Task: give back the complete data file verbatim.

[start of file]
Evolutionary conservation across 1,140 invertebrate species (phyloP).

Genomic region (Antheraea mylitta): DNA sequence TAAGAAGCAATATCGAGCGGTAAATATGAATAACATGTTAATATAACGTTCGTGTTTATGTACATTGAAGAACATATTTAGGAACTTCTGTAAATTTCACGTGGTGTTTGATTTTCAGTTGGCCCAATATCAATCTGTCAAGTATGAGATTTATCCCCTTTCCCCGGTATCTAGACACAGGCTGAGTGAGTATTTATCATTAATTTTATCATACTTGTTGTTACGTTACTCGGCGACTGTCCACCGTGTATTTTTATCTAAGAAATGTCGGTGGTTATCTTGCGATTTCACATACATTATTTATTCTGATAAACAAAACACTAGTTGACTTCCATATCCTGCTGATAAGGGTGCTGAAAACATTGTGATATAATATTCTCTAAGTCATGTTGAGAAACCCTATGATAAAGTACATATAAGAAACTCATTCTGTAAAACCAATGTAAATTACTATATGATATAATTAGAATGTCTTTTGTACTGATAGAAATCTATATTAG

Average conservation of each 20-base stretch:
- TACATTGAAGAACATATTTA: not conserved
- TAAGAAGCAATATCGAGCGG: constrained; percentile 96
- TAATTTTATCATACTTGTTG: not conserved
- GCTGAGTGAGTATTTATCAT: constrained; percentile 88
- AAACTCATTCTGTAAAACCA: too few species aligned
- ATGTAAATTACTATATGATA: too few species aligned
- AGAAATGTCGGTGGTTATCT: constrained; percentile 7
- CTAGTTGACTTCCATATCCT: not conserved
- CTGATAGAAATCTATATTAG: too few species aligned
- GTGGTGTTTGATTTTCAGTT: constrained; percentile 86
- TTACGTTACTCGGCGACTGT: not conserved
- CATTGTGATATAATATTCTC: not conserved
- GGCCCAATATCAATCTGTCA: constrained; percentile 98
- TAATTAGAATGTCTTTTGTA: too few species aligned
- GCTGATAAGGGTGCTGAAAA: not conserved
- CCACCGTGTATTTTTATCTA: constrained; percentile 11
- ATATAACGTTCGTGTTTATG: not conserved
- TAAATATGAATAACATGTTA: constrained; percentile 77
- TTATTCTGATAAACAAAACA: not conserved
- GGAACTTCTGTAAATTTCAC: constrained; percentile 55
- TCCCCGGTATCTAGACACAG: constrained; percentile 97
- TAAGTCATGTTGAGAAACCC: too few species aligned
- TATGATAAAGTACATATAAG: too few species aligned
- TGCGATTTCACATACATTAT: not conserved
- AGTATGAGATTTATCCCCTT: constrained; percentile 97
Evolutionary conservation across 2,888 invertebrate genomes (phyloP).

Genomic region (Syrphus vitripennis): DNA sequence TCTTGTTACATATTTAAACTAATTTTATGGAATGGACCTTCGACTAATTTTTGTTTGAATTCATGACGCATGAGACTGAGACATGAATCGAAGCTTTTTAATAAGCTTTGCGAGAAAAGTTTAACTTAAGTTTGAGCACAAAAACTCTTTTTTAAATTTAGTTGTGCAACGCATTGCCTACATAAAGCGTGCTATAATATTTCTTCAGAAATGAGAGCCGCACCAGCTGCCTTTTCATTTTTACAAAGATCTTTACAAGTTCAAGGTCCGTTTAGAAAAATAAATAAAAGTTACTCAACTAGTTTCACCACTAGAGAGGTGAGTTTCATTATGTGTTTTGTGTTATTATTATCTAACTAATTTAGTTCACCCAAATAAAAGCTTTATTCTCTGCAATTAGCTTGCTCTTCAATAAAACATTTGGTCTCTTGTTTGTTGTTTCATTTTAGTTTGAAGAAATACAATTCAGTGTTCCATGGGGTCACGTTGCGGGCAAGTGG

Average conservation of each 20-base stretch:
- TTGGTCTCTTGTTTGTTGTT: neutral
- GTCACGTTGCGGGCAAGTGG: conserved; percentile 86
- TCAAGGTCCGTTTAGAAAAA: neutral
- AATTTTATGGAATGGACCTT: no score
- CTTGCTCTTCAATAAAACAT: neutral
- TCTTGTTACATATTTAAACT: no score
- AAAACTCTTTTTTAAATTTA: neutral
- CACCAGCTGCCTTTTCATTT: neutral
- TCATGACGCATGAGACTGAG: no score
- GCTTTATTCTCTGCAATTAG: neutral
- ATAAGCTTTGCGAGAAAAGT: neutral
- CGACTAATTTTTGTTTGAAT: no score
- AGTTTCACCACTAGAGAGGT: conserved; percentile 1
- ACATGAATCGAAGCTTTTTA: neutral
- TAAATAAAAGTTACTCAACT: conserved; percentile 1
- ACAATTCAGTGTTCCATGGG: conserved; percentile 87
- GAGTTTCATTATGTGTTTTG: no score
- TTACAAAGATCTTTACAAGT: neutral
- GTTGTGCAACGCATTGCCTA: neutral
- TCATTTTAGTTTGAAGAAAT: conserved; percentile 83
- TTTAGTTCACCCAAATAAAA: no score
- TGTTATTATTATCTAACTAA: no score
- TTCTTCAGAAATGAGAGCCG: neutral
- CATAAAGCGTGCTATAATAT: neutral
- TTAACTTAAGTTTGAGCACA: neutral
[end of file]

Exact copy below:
Evolutionary conservation across 1,140 invertebrate species (phyloP).

Genomic region (Antheraea mylitta): DNA sequence TAAGAAGCAATATCGAGCGGTAAATATGAATAACATGTTAATATAACGTTCGTGTTTATGTACATTGAAGAACATATTTAGGAACTTCTGTAAATTTCACGTGGTGTTTGATTTTCAGTTGGCCCAATATCAATCTGTCAAGTATGAGATTTATCCCCTTTCCCCGGTATCTAGACACAGGCTGAGTGAGTATTTATCATTAATTTTATCATACTTGTTGTTACGTTACTCGGCGACTGTCCACCGTGTATTTTTATCTAAGAAATGTCGGTGGTTATCTTGCGATTTCACATACATTATTTATTCTGATAAACAAAACACTAGTTGACTTCCATATCCTGCTGATAAGGGTGCTGAAAACATTGTGATATAATATTCTCTAAGTCATGTTGAGAAACCCTATGATAAAGTACATATAAGAAACTCATTCTGTAAAACCAATGTAAATTACTATATGATATAATTAGAATGTCTTTTGTACTGATAGAAATCTATATTAG

Average conservation of each 20-base stretch:
- TACATTGAAGAACATATTTA: not conserved
- TAAGAAGCAATATCGAGCGG: constrained; percentile 96
- TAATTTTATCATACTTGTTG: not conserved
- GCTGAGTGAGTATTTATCAT: constrained; percentile 88
- AAACTCATTCTGTAAAACCA: too few species aligned
- ATGTAAATTACTATATGATA: too few species aligned
- AGAAATGTCGGTGGTTATCT: constrained; percentile 7
- CTAGTTGACTTCCATATCCT: not conserved
- CTGATAGAAATCTATATTAG: too few species aligned
- GTGGTGTTTGATTTTCAGTT: constrained; percentile 86
- TTACGTTACTCGGCGACTGT: not conserved
- CATTGTGATATAATATTCTC: not conserved
- GGCCCAATATCAATCTGTCA: constrained; percentile 98
- TAATTAGAATGTCTTTTGTA: too few species aligned
- GCTGATAAGGGTGCTGAAAA: not conserved
- CCACCGTGTATTTTTATCTA: constrained; percentile 11
- ATATAACGTTCGTGTTTATG: not conserved
- TAAATATGAATAACATGTTA: constrained; percentile 77
- TTATTCTGATAAACAAAACA: not conserved
- GGAACTTCTGTAAATTTCAC: constrained; percentile 55
- TCCCCGGTATCTAGACACAG: constrained; percentile 97
- TAAGTCATGTTGAGAAACCC: too few species aligned
- TATGATAAAGTACATATAAG: too few species aligned
- TGCGATTTCACATACATTAT: not conserved
- AGTATGAGATTTATCCCCTT: constrained; percentile 97
Evolutionary conservation across 2,888 invertebrate genomes (phyloP).

Genomic region (Syrphus vitripennis): DNA sequence TCTTGTTACATATTTAAACTAATTTTATGGAATGGACCTTCGACTAATTTTTGTTTGAATTCATGACGCATGAGACTGAGACATGAATCGAAGCTTTTTAATAAGCTTTGCGAGAAAAGTTTAACTTAAGTTTGAGCACAAAAACTCTTTTTTAAATTTAGTTGTGCAACGCATTGCCTACATAAAGCGTGCTATAATATTTCTTCAGAAATGAGAGCCGCACCAGCTGCCTTTTCATTTTTACAAAGATCTTTACAAGTTCAAGGTCCGTTTAGAAAAATAAATAAAAGTTACTCAACTAGTTTCACCACTAGAGAGGTGAGTTTCATTATGTGTTTTGTGTTATTATTATCTAACTAATTTAGTTCACCCAAATAAAAGCTTTATTCTCTGCAATTAGCTTGCTCTTCAATAAAACATTTGGTCTCTTGTTTGTTGTTTCATTTTAGTTTGAAGAAATACAATTCAGTGTTCCATGGGGTCACGTTGCGGGCAAGTGG

Average conservation of each 20-base stretch:
- TTGGTCTCTTGTTTGTTGTT: neutral
- GTCACGTTGCGGGCAAGTGG: conserved; percentile 86
- TCAAGGTCCGTTTAGAAAAA: neutral
- AATTTTATGGAATGGACCTT: no score
- CTTGCTCTTCAATAAAACAT: neutral
- TCTTGTTACATATTTAAACT: no score
- AAAACTCTTTTTTAAATTTA: neutral
- CACCAGCTGCCTTTTCATTT: neutral
- TCATGACGCATGAGACTGAG: no score
- GCTTTATTCTCTGCAATTAG: neutral
- ATAAGCTTTGCGAGAAAAGT: neutral
- CGACTAATTTTTGTTTGAAT: no score
- AGTTTCACCACTAGAGAGGT: conserved; percentile 1
- ACATGAATCGAAGCTTTTTA: neutral
- TAAATAAAAGTTACTCAACT: conserved; percentile 1
- ACAATTCAGTGTTCCATGGG: conserved; percentile 87
- GAGTTTCATTATGTGTTTTG: no score
- TTACAAAGATCTTTACAAGT: neutral
- GTTGTGCAACGCATTGCCTA: neutral
- TCATTTTAGTTTGAAGAAAT: conserved; percentile 83
- TTTAGTTCACCCAAATAAAA: no score
- TGTTATTATTATCTAACTAA: no score
- TTCTTCAGAAATGAGAGCCG: neutral
- CATAAAGCGTGCTATAATAT: neutral
- TTAACTTAAGTTTGAGCACA: neutral